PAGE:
The Economist Events’ India Summit convened more than 170 business leaders, entrepreneurs, leading academics and the foremost experts for a full day of fruitful discussions.
Under the theme ‘Setting course for sustainable growth’, the event put the spotlight on how India is performing on socio-economic issues from attracting investment and supporting agriculture to tackling unemployment and reforming energy policies.
The day kicked off with panellists taking a hard look at some of the concerns that need to be addressed to prop up a slowing economy. Sanjay Jha, national spokesperson for the Indian National Congress, reckons, “The government has blown an opportunity and lacks vision. For all the talks of ease of doing business in India, there is a lot of regulatory cholesterol.” What was more worrying for Prachi Mishra of Goldman Sachs was the “consumption slowdown that predates the non-banking financial crisis.”
“The government has the right intent,” said Hemant Kanoria, chairman of SREI, “But at the same time, it should take a practical approach to make things happen.” For instance, “if a person has a pain in the stomach, he is put in an ICU. You can’t have every missed payment classified as a non-performing asset,” citing the growing number of assets that is being slotted as ‘stressed’.
Panellists across the board agreed that grooming talent to make India future-ready was critical. “Talent will be the biggest challenge for technology. There is a need for re-skilling in technologies like artificial intelligence and machine learning,” said Rajesh Magow, co-founder and chief executive at MakeMyTrip. The role of technology in a changing business landscape was reiterated by Padma Parthasarathy, senior vice-president and global head, consulting and digital services at Tech Mahindra. “The pace of change is faster now. Customer demands are no longer based on just their IT specifications. Instead customers come to you to help them solve business problems,” she said.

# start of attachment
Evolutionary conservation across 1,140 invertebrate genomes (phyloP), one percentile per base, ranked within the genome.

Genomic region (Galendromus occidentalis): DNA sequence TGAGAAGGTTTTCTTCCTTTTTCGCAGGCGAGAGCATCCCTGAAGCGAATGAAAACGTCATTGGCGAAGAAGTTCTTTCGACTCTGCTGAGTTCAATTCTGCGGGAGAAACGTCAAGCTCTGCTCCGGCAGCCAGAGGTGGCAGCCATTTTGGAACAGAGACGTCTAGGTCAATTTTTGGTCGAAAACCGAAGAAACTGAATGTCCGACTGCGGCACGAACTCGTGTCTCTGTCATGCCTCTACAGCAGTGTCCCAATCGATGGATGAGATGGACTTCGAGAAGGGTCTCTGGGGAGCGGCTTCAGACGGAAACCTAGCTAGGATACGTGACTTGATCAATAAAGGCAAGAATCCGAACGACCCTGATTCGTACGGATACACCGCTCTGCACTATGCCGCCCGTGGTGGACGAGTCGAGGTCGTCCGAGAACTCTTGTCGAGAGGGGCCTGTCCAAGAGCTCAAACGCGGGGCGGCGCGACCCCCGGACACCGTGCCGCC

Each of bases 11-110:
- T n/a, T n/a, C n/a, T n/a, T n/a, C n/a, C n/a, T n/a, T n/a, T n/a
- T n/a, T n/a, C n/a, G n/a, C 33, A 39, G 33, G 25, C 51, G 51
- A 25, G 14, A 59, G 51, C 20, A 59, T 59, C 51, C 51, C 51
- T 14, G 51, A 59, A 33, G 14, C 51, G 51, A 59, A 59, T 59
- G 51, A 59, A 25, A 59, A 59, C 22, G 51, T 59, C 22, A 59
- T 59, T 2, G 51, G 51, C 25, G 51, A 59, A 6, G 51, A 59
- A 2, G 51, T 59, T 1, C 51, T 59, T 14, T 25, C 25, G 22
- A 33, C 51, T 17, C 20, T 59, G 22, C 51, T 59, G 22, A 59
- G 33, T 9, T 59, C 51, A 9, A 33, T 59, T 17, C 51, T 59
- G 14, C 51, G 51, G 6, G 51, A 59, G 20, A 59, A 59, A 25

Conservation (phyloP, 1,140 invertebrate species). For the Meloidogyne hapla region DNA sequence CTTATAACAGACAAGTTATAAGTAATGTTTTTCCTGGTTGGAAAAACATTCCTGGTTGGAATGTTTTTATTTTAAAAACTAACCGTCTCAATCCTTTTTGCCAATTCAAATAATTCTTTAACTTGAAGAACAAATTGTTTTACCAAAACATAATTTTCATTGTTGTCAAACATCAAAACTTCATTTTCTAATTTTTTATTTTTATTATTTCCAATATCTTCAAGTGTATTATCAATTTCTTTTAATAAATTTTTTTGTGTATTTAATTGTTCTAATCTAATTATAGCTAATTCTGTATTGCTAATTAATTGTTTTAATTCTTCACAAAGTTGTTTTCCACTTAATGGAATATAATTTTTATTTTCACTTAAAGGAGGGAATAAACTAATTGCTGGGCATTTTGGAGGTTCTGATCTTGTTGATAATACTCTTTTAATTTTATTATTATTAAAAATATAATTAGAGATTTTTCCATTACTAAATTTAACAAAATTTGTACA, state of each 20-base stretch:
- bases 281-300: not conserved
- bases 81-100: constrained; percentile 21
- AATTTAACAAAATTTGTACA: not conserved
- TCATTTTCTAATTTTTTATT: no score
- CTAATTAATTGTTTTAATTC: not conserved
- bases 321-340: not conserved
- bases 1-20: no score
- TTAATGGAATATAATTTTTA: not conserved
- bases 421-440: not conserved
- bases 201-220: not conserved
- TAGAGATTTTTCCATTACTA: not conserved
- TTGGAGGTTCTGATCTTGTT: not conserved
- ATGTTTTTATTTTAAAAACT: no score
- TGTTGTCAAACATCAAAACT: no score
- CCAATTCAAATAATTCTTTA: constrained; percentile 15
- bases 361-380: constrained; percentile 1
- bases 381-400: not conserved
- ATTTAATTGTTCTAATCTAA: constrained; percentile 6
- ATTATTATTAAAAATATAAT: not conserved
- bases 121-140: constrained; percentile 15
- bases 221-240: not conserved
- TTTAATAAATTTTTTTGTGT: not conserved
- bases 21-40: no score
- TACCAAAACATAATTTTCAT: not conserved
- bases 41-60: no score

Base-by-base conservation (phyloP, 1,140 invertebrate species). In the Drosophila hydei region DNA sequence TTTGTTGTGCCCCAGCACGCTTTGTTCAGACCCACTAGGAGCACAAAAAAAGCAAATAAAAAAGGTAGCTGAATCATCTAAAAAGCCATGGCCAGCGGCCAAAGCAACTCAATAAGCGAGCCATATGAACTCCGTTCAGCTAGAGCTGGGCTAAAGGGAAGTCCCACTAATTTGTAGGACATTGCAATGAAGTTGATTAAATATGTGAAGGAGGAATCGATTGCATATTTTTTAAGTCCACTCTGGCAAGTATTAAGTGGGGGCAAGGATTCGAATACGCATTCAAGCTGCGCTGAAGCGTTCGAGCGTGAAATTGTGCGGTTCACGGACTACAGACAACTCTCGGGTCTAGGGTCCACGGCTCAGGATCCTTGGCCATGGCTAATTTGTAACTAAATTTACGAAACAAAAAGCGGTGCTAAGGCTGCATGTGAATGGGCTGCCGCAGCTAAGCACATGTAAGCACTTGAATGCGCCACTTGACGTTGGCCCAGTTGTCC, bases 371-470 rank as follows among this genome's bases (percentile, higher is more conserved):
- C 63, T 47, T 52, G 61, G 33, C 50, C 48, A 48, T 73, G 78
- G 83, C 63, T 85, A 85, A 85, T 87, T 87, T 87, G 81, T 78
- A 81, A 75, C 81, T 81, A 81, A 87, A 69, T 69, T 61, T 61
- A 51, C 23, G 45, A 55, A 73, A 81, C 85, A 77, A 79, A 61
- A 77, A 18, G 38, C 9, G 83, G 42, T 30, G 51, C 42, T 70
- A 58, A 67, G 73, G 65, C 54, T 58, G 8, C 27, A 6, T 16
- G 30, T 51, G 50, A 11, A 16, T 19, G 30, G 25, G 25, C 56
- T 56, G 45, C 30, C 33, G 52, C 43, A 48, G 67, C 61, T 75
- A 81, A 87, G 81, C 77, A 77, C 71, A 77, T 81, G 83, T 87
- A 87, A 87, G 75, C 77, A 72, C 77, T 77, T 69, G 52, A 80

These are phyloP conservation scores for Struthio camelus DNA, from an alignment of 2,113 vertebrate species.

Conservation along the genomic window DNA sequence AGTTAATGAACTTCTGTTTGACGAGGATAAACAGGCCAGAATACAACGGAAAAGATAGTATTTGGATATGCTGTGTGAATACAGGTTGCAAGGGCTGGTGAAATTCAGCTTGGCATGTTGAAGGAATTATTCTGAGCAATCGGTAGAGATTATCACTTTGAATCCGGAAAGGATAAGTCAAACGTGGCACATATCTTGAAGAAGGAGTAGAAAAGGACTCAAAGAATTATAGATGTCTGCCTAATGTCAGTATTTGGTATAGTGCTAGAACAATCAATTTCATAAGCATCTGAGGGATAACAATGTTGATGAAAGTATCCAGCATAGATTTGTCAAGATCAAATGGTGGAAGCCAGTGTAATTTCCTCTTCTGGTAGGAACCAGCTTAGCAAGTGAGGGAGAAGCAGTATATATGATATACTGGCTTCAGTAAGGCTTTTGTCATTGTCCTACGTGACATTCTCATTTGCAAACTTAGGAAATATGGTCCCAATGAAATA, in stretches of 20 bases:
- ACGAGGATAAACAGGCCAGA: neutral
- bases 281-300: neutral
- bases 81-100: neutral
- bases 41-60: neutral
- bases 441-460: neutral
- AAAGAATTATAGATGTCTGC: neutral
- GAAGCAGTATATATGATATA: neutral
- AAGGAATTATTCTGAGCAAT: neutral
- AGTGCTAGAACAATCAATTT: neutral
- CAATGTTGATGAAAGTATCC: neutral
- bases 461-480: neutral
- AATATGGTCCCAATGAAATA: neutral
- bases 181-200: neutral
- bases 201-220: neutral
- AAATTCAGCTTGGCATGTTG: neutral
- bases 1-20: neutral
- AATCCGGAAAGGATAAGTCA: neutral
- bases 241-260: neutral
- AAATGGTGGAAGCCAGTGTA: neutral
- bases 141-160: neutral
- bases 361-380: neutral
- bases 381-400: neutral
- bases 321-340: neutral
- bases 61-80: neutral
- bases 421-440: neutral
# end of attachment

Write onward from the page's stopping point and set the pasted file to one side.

Also, if “India has to become a $5tr economy, the banking sector has to step up in terms of credit growth,” said Zarin Daruwala, chief executive at Standard Chartered Bank India. But it is not all doom and gloom. For instance, “The cost of labour has gone up in China. A lot of countries are looking for alternatives,” she said. ”India can step up and grab that share. In China, the largest garment manufacturer has a $25bn turnover. In India, we don’t have one (manufacturer) that is one-fifth (of that amount). That’s a big opportunity.”
Despite rising in the ranks of the World Bank’s “Ease of doing business”, India still has a lot to do to cut red tape and bureaucracy. “The transportation and logistics cost as a percentage of GDP is between 12-14%. In efficient economies like Hong Kong, Singapore and many European countries (this statistic stands) between 5-8%. There is a need to bring it down to single digits,” said R S Subramanian, country manager at DHL Express India.
Lastly, economic development cannot come at the cost of social development. “Tackling inequality is the biggest challenge. Last year nine people had more wealth than 50% of India’s population,” said Amitabh Behar, chief executive at Oxfam India addressing the growing divide between rich and poor. “There is an immense amount of discrimination based on caste,” said Paul Divakar, founding member at National Campaign on Dalit Rights, as he highlighted the deaths of Dalits cleaning sewers in India. Vivek Anand, chief executive at Humsafar Trust shared a grim statistic: “65% of gay men drop out of school because of bullying.” There won’t be easy answers to fix such problems overnight. Sound policy and solid implementation will be a small start.